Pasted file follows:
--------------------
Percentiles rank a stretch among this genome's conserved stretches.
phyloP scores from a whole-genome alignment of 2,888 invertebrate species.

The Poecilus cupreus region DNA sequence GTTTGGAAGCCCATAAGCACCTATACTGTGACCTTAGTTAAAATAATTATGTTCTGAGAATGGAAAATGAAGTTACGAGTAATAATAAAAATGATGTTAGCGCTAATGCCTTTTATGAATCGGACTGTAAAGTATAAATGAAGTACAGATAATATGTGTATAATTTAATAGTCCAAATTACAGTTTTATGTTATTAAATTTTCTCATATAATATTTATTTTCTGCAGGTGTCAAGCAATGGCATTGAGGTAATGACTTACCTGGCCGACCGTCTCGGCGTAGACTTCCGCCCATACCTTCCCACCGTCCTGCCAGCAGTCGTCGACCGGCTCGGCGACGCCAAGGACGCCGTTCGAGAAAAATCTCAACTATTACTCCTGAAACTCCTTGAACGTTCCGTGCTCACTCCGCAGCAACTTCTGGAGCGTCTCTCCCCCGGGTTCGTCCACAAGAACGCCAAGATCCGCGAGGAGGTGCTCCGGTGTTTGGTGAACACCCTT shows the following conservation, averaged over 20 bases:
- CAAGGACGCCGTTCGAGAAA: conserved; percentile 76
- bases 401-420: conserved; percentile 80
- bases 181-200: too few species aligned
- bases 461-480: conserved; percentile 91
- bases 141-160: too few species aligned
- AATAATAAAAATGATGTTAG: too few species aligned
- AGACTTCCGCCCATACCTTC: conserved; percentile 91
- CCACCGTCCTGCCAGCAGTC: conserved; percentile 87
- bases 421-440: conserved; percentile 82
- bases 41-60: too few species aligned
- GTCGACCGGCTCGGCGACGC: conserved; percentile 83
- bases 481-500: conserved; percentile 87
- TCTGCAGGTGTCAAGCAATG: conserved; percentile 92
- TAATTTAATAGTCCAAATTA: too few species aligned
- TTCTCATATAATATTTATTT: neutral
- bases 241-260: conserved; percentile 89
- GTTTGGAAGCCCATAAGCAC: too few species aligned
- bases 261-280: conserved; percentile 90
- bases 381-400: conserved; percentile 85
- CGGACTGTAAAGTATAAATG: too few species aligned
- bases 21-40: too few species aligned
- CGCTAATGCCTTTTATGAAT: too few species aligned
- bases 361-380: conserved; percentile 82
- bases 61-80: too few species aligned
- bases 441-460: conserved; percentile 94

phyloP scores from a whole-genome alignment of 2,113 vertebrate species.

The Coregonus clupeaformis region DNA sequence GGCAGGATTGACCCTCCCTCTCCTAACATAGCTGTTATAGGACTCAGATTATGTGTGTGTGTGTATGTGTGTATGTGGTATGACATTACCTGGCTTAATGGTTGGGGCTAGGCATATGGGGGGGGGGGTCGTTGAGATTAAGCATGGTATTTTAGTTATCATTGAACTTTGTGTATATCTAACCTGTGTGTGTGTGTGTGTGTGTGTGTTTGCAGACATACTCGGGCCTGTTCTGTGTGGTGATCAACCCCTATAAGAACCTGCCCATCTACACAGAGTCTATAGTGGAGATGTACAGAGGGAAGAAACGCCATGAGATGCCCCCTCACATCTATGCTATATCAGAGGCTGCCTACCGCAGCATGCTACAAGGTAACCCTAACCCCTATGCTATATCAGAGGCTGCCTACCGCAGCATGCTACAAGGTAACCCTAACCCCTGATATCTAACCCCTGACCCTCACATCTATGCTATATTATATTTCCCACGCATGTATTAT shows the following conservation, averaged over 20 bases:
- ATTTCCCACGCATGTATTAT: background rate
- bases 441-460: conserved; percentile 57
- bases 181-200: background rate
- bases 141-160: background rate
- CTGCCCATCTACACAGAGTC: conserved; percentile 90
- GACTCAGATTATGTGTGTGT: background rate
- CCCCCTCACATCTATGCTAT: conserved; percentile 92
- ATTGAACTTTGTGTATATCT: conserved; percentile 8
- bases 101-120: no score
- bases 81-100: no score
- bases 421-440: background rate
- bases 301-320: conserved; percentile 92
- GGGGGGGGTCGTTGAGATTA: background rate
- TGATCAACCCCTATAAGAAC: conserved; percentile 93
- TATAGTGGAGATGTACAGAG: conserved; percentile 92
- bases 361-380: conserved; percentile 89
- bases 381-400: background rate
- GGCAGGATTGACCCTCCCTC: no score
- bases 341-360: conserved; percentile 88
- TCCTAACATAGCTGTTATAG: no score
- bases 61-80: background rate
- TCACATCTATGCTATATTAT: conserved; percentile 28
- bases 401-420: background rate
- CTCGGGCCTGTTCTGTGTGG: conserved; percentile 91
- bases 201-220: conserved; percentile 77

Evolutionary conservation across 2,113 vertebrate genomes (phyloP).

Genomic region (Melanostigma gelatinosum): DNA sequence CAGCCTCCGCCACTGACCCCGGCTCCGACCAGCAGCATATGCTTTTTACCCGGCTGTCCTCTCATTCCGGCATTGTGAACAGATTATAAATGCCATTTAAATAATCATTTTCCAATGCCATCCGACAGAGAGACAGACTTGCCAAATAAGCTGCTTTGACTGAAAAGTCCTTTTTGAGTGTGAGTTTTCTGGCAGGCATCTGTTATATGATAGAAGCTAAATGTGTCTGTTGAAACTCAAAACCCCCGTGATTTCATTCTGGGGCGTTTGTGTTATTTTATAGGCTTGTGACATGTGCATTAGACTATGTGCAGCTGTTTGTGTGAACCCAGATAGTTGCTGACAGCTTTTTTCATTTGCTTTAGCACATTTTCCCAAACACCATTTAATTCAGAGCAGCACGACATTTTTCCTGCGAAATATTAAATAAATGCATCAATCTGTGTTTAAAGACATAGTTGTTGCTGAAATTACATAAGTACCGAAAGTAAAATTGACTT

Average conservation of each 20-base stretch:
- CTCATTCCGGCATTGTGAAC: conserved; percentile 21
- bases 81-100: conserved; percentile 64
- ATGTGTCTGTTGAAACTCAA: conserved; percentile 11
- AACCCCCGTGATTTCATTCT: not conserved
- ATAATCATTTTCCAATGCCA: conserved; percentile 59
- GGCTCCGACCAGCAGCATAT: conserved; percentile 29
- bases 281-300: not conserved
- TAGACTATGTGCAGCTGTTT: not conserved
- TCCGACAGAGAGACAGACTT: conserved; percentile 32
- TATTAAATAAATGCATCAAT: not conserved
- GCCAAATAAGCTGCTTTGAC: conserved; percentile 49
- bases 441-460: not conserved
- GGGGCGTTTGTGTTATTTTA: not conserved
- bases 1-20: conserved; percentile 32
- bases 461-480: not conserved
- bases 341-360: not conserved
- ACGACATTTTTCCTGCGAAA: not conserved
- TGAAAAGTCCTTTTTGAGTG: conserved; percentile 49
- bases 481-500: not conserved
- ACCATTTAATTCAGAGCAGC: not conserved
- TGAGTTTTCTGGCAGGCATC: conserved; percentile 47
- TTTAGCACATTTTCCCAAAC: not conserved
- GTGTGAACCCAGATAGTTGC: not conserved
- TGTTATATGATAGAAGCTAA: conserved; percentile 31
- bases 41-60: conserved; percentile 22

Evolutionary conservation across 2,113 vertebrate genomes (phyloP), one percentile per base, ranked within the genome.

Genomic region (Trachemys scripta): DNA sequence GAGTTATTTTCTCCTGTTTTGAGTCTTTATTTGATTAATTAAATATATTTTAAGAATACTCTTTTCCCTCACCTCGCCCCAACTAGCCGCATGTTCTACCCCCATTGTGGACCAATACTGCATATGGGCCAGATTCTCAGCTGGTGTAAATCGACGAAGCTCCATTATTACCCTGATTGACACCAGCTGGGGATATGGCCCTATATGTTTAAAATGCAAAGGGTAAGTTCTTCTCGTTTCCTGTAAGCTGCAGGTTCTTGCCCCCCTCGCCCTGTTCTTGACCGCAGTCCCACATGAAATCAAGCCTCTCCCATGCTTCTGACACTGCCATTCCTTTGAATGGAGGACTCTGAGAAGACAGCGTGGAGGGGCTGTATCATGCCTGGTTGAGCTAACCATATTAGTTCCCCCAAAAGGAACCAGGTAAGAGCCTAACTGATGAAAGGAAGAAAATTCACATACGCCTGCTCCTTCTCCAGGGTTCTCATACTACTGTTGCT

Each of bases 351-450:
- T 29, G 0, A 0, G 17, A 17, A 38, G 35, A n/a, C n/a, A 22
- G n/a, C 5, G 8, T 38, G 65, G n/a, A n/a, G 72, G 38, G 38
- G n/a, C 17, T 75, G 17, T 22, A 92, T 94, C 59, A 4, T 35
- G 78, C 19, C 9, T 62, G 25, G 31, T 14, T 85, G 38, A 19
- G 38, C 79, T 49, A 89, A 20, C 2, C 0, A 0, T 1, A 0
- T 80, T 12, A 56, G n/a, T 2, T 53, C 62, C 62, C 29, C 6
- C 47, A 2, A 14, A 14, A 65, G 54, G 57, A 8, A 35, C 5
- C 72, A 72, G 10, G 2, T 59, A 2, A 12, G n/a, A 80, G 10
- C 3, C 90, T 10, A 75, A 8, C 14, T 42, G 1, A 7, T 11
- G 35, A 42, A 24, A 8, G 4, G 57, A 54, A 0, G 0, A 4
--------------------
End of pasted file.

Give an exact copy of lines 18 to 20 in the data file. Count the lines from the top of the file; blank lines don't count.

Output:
- TTCTCATATAATATTTATTT: neutral
- bases 241-260: conserved; percentile 89
- GTTTGGAAGCCCATAAGCAC: too few species aligned